Workers on the road receive a per diem, are provided with hotel, and receive two types of pay because they are paid the entire time they're on the road. Parker says workers receive an hourly rate on the jobsite and mileage rate when riding in the truck (CDL drivers receive a higher wage). "We pay our people well and it pays for itself setting it up the way we do. We have to do volume to make it work because we could never make it doing three or four stores."
Outfitting Trucks for High-production
But to keep the crews out on the road for extended periods Parker had to rethink his approach to the trucks they'd be driving. Many contractors use pickup trucks and trailers to haul 5-gallon buckets of paint and striping equipment, tools and stencils. But Parker decided he wanted his crews to be able to carry everything they might need for any job they might encounter for as long as they were on the road. So he opted for 33,000-pound GVW, 24-foot box trucks with lift gates.
To make the large trucks and on-the-road system work each truck is set up with everything a crew needs to do all types of striping work the company does. And all trucks are outfitted identically. "If one guy jumped on another truck it would be exactly the same as every other truck we run with everything in the same place," Parker says.
Today Parker Line Striping operates eight trucks, and each truck is outfitted with 5 Graco 5900 LineLazers, 3 LineDrivers, tools, stencils, and about 900 gallons of Sherwin-Williams or Franklin paint: seven 55-gallon drums of yellow, five drums of white, 150 gallons of black in 5-gallon pails, 40 gallons of red in 5-gallon pails, and 70 gallons of blue in 5-gallon pails. (Before the trucks go out on the road they will spin the paint on drum tumblers and as long as it is used within three weeks it will not settle in the bottom of drum.) Stencils are stored on the side, under the carriage, and in an overhead rack on a pulley.
Because the company works in more than 20 states and crosses state lines the vehicles are treated like a large trucker and have to comply with all DOT regulations, permits and taxes. The trucks do require a Commercial Driver's License (CDL), which Parker says is the most challenging issue for his company. "We hire two types of employees: laborers and drivers. Drivers must have a Class B with air brakes and HazMat or Class A CDL, which means they can drive just about anything.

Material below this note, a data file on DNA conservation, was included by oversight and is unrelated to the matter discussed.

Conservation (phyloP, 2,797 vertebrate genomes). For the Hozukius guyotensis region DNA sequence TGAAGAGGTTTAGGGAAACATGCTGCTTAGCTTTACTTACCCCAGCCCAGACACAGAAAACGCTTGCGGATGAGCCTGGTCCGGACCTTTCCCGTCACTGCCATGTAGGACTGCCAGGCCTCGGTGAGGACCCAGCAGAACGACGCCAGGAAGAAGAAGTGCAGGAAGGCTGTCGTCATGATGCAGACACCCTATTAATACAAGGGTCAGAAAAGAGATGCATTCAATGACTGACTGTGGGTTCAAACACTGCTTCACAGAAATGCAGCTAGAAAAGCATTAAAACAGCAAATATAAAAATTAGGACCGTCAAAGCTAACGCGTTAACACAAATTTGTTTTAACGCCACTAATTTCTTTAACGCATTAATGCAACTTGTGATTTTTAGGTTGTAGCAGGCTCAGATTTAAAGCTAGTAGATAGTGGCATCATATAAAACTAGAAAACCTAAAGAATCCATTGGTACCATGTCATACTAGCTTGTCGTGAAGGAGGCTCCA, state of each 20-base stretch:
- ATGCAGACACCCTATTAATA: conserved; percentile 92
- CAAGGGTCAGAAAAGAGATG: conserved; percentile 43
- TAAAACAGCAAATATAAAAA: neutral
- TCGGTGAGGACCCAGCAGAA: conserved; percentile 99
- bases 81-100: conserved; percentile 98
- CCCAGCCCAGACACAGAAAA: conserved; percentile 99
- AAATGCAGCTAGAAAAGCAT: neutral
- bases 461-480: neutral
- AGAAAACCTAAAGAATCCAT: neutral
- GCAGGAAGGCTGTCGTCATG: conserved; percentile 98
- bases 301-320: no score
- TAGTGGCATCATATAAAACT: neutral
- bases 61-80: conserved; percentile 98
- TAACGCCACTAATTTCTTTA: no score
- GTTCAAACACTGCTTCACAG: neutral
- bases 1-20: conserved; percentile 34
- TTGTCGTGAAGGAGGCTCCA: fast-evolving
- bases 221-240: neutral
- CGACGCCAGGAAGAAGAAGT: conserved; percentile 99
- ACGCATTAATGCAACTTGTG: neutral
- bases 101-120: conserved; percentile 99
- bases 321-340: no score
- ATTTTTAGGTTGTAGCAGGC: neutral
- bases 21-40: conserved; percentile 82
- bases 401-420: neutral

"Usually guys don't have a HazMat endorsement unless they've driven a fuel truck before or something like that," he says. "When we find those guys we want to keep them and they are paid at a different level because when we're on the road we're treated like truckers. We have to be plaquered and we have to go into all the weigh stations.
"Trucks and trailers operate under that radar but big trucks over 26,000 pounds that carry 18,000 pounds of paint are in a different class," he says. "The payoff is having the ability to carry enough material to keep you out there for weeks at a time. As soon as you carry 12-15 5-gal. pails you are probably out of class anyway so most contractors who operate using trucks and trailers don't carry much paint. They have to find the local distributor and go pick it up almost for every job."
"Cookie Cutter Striping"
The success of Parker Line Striping's revitalized operation comes from Parker's willingness to re-think his approach to the business, his efforts to figure out and make the changes needed for this new approach to succeed, and his understanding of the pavement marking work he does for his customers. He terms the work he typically does for big box retailers "cookie cutter striping" and he says the system for striping one big box store can be applied to all other chains. In fact Parker referenced its Wal-Mart work when seeking similar work for other types of customers.
"After you get work with one type of company you can work your way into other companies like it so we approached Lowes, Home Depot and basically all the chain stores and have done work for them," he says. "We work for every type of client there is but it's all the same type of work."
And recognizing the "cookie cutter" nature of the work opened the door to putting his crews on the road and outfitting each truck for high-productivity, high-efficiency striping. With crews on the road continually up and down the East Coast schedulers in the office can figure out the best ways to utilize each crew and can be very responsive to customers.
"If we have one crew doing Walmarts and there's two Best Buys nearby let's have that one crew pick up those Best Buys, too," Parker says. "We try to do it efficiently like that. We have a master calendar and master schedule in the office and that shows where all the crews will be all summer every day. It changes, of course, based on weather but that enables us to add jobs and add them quickly if we have a crew going into an area where we get a new contract. If a customer wants us to work in Virginia I can look at the schedule and tell the customer 'We have two crews in Virginia right now and we can do that for you.'
"It pays for itself setting it up the way we do. We just can't afford to drive 700 miles to do one or two jobs. It's just worked because it enables us to be out there and be flexible. This system enables us to efficiently take on multi-state projects and as many as we want."